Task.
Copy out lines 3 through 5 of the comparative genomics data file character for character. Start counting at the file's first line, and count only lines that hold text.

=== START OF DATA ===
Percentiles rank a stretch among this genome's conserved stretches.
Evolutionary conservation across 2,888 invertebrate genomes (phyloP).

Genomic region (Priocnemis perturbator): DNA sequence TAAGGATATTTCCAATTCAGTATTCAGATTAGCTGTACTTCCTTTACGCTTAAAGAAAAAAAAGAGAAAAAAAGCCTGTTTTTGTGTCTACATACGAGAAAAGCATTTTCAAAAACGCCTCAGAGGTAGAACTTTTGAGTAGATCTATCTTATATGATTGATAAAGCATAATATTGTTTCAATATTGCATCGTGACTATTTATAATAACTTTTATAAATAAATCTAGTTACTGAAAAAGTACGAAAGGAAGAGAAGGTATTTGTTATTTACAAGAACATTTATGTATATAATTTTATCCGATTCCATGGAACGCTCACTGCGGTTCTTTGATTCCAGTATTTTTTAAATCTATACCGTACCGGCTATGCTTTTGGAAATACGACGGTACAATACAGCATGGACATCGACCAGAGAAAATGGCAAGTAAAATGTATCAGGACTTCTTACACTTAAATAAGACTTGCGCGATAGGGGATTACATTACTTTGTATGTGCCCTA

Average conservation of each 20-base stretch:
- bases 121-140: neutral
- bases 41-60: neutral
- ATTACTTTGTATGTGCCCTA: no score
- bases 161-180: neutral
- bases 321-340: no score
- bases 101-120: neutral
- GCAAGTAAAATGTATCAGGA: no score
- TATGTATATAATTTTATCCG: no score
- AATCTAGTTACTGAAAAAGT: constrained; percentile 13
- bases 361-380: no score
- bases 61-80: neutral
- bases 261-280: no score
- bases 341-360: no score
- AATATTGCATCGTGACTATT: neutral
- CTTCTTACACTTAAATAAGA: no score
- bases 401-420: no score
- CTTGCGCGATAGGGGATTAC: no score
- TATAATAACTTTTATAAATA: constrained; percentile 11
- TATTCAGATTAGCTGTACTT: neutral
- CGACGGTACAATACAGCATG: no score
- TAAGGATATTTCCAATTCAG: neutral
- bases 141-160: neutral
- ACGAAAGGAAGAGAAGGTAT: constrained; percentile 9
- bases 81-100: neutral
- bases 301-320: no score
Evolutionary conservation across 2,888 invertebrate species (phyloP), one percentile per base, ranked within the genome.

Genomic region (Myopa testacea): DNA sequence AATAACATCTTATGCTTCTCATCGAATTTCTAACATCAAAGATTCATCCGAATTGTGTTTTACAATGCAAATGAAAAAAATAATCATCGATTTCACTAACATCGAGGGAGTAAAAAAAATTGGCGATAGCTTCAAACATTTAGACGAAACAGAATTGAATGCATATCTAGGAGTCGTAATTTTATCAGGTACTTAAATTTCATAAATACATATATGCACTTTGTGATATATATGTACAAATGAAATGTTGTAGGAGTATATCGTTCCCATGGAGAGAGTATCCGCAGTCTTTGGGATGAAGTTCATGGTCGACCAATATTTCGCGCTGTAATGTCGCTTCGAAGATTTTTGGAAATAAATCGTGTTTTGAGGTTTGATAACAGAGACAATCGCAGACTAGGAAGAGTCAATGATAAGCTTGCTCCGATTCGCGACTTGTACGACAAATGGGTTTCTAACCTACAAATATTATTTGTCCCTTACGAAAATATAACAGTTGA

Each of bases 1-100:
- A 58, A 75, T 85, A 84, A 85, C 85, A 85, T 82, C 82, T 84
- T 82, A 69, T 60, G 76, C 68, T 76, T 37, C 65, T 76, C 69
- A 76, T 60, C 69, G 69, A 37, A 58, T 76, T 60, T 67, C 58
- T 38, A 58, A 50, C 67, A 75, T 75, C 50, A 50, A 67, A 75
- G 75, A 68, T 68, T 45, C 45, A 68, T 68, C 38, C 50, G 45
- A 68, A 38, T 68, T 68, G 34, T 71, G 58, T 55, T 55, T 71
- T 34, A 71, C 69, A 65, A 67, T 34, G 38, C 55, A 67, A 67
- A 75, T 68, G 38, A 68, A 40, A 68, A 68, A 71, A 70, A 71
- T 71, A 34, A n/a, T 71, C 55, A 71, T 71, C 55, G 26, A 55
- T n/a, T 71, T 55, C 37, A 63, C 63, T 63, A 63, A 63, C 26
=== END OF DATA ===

Genomic region (Priocnemis perturbator): DNA sequence TAAGGATATTTCCAATTCAGTATTCAGATTAGCTGTACTTCCTTTACGCTTAAAGAAAAAAAAGAGAAAAAAAGCCTGTTTTTGTGTCTACATACGAGAAAAGCATTTTCAAAAACGCCTCAGAGGTAGAACTTTTGAGTAGATCTATCTTATATGATTGATAAAGCATAATATTGTTTCAATATTGCATCGTGACTATTTATAATAACTTTTATAAATAAATCTAGTTACTGAAAAAGTACGAAAGGAAGAGAAGGTATTTGTTATTTACAAGAACATTTATGTATATAATTTTATCCGATTCCATGGAACGCTCACTGCGGTTCTTTGATTCCAGTATTTTTTAAATCTATACCGTACCGGCTATGCTTTTGGAAATACGACGGTACAATACAGCATGGACATCGACCAGAGAAAATGGCAAGTAAAATGTATCAGGACTTCTTACACTTAAATAAGACTTGCGCGATAGGGGATTACATTACTTTGTATGTGCCCTA

Average conservation of each 20-base stretch:
- bases 121-140: neutral